The recovery was slow and he never achieved complete recovery. However, in less than a year after the spinal cord injury, he began to walk short distances on his own. He could get around the house and the yard. Long walks were always in the doggie wheelchair.
He died when he was 18.
Don't give up too soon. Do for your dog what you would want done for yourself if you were the one with the mobility problem.
Sincerely, Mary in Baltimore
On your question about quality of life, I must say that with a golden retriever you *know* if they're happy or not. My dog lives for attention and food. I think mobility ranks about a distant 10th on his list of important things in life.
What happened with your dog, did he fall or jump off the porch or something? How long did it take between the time you noticed something was wrong and the time he was fully paralyzed?
I have a small dog who has been paralyzed and incontinent since 9/23/03. She is a very happy dog.
I would really, really like to know about your harness if you don't mind. I have already bought 3 harnesses. I got a secondhand Doggon' harness for $35 which did not work and slips off, a new Dewey's harness for $50 that is just like the Doggon' only red, and a Walkabout for over $60 which after 3 trips to the post office they say was stolen off my porch after delivery and there's no recourse. That makes $145 spent on harnesses and I don't have one for my dog. I'd really like to know what kind you have for your golden retriever before I spend another $60 on another Walkabout. I asked another person on this message board about their harness and they never answered me. I've been trying to get a harness for months, nothing should be this hard.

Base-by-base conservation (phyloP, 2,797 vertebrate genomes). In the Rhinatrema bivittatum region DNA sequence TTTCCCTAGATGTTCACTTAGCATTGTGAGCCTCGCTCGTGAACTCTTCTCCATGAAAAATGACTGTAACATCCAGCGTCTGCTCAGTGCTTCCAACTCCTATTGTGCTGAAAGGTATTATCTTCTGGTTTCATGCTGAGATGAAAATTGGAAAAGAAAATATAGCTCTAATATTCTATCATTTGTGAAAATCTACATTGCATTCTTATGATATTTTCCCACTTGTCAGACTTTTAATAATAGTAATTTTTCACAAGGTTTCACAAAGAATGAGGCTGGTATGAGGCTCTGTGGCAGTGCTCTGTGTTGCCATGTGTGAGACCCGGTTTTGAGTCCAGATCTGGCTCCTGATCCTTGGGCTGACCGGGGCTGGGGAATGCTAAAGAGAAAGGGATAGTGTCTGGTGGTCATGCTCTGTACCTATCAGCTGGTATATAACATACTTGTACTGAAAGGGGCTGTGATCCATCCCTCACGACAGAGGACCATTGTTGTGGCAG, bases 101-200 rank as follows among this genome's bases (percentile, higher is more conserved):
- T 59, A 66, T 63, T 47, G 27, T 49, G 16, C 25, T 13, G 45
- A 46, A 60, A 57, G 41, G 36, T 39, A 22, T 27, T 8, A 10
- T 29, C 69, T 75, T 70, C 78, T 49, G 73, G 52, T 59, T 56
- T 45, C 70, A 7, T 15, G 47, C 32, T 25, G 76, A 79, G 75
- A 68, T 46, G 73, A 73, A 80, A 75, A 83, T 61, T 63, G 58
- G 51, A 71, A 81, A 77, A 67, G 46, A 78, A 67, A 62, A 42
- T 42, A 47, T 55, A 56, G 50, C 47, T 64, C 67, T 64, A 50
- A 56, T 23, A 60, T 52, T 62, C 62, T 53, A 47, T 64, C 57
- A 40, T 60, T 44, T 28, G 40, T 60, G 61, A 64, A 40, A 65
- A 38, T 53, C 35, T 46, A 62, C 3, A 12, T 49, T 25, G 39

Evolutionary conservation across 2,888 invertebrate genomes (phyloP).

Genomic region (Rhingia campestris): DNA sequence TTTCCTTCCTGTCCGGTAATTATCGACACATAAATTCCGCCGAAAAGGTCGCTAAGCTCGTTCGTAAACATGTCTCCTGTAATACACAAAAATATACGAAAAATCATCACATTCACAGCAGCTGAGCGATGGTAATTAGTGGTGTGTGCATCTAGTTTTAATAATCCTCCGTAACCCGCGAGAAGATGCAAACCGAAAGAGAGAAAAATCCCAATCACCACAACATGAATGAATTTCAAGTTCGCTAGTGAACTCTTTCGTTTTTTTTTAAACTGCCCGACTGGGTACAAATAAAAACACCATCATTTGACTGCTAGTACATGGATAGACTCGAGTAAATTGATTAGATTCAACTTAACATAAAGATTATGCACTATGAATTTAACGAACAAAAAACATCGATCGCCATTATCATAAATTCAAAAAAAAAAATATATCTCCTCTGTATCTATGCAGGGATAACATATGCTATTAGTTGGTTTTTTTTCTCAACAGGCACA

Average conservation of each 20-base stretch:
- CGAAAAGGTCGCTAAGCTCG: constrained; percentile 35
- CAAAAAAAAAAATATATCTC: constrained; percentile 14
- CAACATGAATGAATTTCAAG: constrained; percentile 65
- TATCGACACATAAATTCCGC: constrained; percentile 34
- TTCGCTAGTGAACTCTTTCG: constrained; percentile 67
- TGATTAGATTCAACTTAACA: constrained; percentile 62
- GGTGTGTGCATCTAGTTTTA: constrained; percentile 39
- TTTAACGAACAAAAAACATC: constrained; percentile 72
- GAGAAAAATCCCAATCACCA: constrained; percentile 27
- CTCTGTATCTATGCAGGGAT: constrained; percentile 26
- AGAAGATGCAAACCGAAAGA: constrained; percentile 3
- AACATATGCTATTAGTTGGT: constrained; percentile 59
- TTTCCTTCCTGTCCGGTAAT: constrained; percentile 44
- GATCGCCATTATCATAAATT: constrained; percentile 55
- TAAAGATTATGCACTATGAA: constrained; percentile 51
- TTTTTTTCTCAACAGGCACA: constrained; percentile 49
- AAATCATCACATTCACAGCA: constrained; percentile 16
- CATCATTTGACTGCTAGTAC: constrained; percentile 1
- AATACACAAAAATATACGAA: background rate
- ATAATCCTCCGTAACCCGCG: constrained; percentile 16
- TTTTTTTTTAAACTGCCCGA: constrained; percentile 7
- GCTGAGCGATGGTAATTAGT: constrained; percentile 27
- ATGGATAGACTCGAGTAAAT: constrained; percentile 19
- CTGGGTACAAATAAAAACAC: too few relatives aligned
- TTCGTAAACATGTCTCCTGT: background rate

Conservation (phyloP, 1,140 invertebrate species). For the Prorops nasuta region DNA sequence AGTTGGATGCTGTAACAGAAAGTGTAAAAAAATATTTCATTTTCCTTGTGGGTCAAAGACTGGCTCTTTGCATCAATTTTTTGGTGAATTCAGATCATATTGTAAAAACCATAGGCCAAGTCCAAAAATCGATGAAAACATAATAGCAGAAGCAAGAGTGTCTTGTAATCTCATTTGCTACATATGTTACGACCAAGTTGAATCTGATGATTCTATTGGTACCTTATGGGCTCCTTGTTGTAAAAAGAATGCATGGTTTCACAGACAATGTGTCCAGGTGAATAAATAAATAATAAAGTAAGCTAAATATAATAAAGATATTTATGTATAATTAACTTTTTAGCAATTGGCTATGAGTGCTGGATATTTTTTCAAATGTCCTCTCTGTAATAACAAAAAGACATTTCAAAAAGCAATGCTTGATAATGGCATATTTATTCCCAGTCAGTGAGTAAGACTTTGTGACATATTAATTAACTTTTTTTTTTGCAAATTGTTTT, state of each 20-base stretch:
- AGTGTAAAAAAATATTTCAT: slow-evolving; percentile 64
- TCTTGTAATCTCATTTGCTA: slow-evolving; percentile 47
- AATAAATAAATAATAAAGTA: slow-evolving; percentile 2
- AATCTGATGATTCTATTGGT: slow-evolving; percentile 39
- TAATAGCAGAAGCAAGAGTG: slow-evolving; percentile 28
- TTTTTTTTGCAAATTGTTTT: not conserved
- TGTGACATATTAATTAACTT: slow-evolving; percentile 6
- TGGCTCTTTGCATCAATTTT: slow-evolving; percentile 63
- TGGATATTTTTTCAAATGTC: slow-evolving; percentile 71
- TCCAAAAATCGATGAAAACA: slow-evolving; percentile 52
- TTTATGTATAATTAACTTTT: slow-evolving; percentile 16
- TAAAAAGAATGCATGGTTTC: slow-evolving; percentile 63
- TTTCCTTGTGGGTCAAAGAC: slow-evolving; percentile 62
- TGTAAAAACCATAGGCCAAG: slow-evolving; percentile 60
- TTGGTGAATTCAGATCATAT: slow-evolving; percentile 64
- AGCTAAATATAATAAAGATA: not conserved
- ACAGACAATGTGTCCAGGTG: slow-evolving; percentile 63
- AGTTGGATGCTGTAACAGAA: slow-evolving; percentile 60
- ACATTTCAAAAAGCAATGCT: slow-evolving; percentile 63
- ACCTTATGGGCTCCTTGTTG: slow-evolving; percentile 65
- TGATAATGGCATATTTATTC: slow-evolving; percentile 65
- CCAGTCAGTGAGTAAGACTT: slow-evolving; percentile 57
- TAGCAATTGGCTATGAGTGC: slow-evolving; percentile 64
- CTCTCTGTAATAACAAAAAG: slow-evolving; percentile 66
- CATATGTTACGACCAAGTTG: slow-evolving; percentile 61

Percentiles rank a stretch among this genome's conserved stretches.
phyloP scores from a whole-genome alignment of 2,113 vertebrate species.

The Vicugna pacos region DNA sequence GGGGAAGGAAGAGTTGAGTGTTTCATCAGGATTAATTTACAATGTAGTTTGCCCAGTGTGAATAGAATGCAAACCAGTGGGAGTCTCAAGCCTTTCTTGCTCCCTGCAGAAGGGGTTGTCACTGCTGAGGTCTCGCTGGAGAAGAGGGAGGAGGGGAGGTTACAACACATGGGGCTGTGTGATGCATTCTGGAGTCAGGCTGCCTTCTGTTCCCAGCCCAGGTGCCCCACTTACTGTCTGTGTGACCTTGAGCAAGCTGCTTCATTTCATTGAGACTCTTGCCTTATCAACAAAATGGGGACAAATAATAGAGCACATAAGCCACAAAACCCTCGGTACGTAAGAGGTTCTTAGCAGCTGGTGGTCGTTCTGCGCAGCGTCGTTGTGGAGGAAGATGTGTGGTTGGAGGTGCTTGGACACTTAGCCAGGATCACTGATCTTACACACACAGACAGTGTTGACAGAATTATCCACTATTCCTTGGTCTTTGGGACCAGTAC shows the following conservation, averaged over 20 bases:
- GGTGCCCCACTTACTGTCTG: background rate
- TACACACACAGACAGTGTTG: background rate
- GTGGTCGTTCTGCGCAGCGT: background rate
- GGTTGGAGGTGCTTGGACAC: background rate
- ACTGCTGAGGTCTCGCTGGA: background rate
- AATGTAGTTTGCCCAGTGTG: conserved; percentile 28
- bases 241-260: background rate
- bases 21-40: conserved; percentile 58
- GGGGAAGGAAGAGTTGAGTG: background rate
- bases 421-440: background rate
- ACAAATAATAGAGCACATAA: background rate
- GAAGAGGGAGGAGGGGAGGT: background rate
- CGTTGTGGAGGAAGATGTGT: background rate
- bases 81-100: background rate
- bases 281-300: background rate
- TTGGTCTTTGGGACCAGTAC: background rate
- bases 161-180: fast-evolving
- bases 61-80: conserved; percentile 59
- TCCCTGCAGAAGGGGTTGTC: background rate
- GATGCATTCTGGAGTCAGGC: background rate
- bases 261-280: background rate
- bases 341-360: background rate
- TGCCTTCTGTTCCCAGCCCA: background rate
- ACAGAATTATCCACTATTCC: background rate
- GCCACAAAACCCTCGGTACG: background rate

Some racket, huh?! My advice to you is to purchase the relatively inexpensive Bottoms Up harness. It's not real difficult to get on, VERY simple to take off, and it gives the dog good support under the legs witout pressing on abdomen organs. It DOES require you to be on your toes when using it, as you must stay in position with your dog either beside or slightly behind you. If they get ahead of you, the harness slips down.
So it's not perfect, but of all the expensive items I've tried, it works the best, and it costs much less than the others. Give it a try, and best of luck to you! Whatever you do, DON'T purchase anything from DOGGON WHEELS! They made mistakes with my order, packaged it with missing parts, parts I did not need or ask for, and a lack of literature explaining either one! And as I said, they refuse to accept them back for a full refund, which is also pretty poor business tactics. If word of mouth is as powerful as it's purported to be in the advertising world, you can rest assured my vocal comments on my utter and complete dissatisfaction with this company will cost them some sales......!!! I certainly hope so. Best of luck to you and your baby! Try the Bottoms up harness. Not perfect, but better than anything else out there, and at half (or less) the price.